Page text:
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Friday, November 9, 2018, 8:20 AM

The Cherokee Nation Foundation is accepting scholarship applications for the 2019-20 academic year. The deadline to apply is Jan. 31, 2019.

“This is an exciting year for us at the foundation, as we are opening up multiple new opportunities established through our matching campaign,” said Janice Randall, executive director of the Cherokee Nation Foundation. “We do our best to make the application process easy to navigate and connect the students to as many opportunities as possible that can help them reach their full potential.”

Once students create an online profile, they have instant access to a one-stop shop for all CNF scholarships. The system also provides students with notifications about upcoming scholarship opportunities and deadlines.

The foundation offers three differently funded scholarships: private, tribal and institutionally based. All applications are evaluated based on academic performance as well as community and cultural involvement and can be found at www.cherokeenationfoundation.org/scholarships.

For more information, contact Cherokee Nation Foundation at (918) 207-0950 or Janice Randall at jr@cherokeenationfoundation.org.

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Friday, November 2, 2018, 6:32 AM

In recognition of November being National Diabetes Month, the Oklahoma State Department of Health is supporting efforts to bring awareness to the impact of diabetes on Oklahoma and its economy.

Oklahoma ranks eighth in the nation for percent of adults diagnosed with diabetes. Data from the Centers for Disease Control and Prevention indicate more than one million Oklahomans have prediabetes, and two out of three are unaware they are at risk. Without proper intervention, it is estimated that 15-30 percent of them will develop Type 2 diabetes within five years, leaving them to pay more than double their current health care costs.

“Historically, the prevalence of diabetes has been higher in Oklahoma than in the United States as a whole,” said OSDH Diabetes Program Coordinator Rita Reeves. “The most current information from the CDC indicates the prevalence of Type 2 and Type 1 are increasing among young people.”

Average medical expenses for people diagnosed with diabetes are about $13,700 per year. Patients have a higher rate of being out of the workplace and receiving disability. Nearly 95 percent of cases are Type 2, which can be prevented or delayed through a lifestyle intervention with the CDC’s National Diabetes Prevention Program. There are 21 programs in Oklahoma that offer guidance from a lifestyle coach to help set goals and adjust factors such as eating healthier, reducing stress and getting more physical activity.

Screening is the first step in preventing and managing diabetes. An online risk test to determine a person’s chance of having prediabetes is available here.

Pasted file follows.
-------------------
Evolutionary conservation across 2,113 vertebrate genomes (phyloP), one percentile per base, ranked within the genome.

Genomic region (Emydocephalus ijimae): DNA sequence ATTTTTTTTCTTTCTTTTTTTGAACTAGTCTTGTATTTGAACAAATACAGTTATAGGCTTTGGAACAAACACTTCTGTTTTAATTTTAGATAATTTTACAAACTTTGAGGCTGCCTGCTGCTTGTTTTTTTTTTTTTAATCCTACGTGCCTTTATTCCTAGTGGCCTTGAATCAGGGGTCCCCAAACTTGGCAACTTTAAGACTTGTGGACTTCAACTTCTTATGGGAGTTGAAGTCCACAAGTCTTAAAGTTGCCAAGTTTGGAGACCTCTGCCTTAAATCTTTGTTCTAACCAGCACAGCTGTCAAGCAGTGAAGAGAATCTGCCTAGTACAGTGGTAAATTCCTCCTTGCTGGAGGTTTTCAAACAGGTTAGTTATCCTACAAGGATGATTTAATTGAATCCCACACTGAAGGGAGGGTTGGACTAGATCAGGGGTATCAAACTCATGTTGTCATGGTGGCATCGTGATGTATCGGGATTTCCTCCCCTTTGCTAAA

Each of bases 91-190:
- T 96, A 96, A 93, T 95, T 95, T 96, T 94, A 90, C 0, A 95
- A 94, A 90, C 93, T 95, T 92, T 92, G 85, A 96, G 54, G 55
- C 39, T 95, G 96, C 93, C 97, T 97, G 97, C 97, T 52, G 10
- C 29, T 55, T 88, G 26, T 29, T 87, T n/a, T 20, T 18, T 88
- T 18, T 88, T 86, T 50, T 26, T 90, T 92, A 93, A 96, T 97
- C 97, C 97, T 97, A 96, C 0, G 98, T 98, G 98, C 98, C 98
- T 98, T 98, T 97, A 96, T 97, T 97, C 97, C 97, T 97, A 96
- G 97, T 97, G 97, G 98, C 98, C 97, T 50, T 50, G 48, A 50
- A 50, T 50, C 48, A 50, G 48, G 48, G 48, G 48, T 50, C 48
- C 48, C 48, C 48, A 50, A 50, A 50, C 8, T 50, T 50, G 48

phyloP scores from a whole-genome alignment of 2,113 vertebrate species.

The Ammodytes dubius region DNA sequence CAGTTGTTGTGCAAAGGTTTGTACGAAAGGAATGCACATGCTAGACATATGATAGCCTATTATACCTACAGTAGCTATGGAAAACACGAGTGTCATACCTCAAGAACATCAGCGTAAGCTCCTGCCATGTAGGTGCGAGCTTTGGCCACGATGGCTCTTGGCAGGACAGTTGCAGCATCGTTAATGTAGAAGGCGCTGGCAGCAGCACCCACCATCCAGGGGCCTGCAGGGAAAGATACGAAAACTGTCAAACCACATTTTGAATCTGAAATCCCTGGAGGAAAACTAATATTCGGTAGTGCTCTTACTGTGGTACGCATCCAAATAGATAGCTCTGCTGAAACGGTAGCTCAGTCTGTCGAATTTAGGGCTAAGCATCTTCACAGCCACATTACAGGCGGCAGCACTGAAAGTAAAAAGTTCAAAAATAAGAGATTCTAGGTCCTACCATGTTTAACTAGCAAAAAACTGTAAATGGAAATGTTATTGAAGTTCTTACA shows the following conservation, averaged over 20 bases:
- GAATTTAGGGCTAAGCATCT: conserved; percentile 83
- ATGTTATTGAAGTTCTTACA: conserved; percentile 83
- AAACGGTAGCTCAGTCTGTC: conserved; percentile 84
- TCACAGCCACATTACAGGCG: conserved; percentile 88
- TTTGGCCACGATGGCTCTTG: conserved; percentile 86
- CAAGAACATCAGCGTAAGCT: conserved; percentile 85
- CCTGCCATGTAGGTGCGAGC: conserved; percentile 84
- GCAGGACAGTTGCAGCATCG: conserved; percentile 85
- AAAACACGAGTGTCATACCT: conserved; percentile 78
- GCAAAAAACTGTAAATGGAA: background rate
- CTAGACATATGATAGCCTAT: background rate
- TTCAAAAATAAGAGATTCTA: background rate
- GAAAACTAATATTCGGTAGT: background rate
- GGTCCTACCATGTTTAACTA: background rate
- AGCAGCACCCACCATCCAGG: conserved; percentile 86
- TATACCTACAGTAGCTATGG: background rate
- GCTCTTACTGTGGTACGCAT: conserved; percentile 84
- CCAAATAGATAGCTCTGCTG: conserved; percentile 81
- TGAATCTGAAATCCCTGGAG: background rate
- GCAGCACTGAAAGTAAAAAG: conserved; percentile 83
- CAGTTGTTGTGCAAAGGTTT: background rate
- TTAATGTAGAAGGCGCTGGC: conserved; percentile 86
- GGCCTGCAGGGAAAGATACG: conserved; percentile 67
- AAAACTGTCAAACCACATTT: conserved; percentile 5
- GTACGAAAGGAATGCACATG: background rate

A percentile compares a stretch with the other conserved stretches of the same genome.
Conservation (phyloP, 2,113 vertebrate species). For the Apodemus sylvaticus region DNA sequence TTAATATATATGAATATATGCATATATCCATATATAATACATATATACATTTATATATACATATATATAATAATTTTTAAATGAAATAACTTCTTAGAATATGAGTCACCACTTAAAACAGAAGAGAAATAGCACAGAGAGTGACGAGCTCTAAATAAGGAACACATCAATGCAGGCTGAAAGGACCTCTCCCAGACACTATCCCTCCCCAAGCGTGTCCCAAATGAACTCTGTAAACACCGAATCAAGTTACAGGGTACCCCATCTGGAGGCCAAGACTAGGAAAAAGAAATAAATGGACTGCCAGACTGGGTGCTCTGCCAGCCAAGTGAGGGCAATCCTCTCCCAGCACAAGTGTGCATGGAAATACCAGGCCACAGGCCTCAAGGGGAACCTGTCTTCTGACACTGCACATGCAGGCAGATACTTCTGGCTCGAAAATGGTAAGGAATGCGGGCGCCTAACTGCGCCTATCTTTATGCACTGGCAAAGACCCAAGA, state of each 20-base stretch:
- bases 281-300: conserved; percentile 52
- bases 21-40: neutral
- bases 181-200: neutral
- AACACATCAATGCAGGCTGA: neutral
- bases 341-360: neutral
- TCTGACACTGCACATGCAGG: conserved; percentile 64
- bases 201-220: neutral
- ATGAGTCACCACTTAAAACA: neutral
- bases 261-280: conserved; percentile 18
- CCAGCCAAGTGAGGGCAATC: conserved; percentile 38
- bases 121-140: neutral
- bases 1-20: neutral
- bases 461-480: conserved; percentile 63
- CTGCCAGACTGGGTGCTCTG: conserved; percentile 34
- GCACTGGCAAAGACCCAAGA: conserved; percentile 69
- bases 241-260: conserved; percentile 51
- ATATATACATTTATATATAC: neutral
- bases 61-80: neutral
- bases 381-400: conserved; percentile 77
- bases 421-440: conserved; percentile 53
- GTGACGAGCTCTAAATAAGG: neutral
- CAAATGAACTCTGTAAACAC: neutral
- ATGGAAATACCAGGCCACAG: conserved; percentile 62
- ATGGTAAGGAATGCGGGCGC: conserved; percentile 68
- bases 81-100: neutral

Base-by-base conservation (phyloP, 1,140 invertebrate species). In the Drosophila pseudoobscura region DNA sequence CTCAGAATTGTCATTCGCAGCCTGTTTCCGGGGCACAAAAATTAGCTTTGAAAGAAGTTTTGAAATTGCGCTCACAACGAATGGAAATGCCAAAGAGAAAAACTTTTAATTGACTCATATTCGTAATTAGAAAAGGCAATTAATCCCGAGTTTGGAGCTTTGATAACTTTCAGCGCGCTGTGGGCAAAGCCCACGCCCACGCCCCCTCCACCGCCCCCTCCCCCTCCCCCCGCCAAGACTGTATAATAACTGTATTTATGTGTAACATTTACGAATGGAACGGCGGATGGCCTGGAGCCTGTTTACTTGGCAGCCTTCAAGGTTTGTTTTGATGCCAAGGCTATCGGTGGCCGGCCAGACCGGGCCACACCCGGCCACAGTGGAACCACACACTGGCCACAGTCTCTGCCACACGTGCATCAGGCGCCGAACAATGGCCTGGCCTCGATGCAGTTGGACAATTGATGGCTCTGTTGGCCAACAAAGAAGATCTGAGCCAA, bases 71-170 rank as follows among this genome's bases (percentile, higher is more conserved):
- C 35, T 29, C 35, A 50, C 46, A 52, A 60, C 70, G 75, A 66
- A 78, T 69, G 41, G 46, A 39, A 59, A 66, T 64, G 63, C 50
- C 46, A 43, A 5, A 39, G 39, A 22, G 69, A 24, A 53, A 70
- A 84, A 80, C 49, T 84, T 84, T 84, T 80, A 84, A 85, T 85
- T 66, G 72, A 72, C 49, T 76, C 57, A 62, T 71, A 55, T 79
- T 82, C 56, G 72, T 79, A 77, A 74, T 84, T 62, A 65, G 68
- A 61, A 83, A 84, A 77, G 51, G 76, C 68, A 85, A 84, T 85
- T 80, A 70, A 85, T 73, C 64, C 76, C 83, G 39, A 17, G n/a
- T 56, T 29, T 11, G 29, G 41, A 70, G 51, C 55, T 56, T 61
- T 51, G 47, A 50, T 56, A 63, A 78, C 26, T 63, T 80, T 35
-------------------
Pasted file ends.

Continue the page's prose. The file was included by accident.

Those who have already been diagnosed with diabetes are encouraged to talk with their health care provider, and ask for a referral to an accredited self-management program, which can be found here.

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Thursday, November 1, 2018, 3:24 PM

Muskogee Public Schools are thinking outside the box — literally — when it comes to considering plans for the future of the district. A long-range planning committee appointed by the school board has been considering ideas that would rearrange which grades attend school at which buildings, and completely rethink how middle schoolers learn.

“None of this is in the plan stage yet,” said Steve Braun, director of public relations at the district. “At this point, they’re trying to get a feel for these ideas; nothing is set in stone.”

The idea being considered would:

  • Move preschoolers out of the current Early Childhood Center to the Harris-Jobe location
  • Move the sixth grade out of elementary schools and to the current Grant Foreman location
  • Move the seventh and eighth grades out of Alice Robertson to Ben Franklin’s current location
  • Move ninth graders out of the high school and to the current Alice Robertson location.

“The thought behind moving sixth-graders out of the elementary schools is there’s a big difference between kindergartners and sixth-graders,” Braun said. “It would allow them to have a school tailored more to their needs.”

Seventh- and eighth-graders would move to a “teaming” model, where groups of 120 students would attend four groups of classes together, which would allow a greater sense of community among the students.

The planning committee is currently investigating the possibilities and working to have solid ideas ready by spring break, possibly as early as February.

“Nothing is set in stone,” Braun stressed. “They’re trying to get a feel for what people think about it and how it would work.”

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Friday, October 19, 2018, 7:19 AM

Eugene Tapahe was awarded the 13th annual Cherokee Art Market’s Best of Show for his black and white collage features 44 compelling photos taken at Oceti Sakowin Camp in Standing Rock, ND. The images were printed on archival watercolor paper using a lithograph print process.

Navajo artist Eugene Tapahe received the Best of Show award for “Never Forget Standing for Unity” at the 13th annual Cherokee Art Market at Hard Rock Hotel & Casino Tulsa.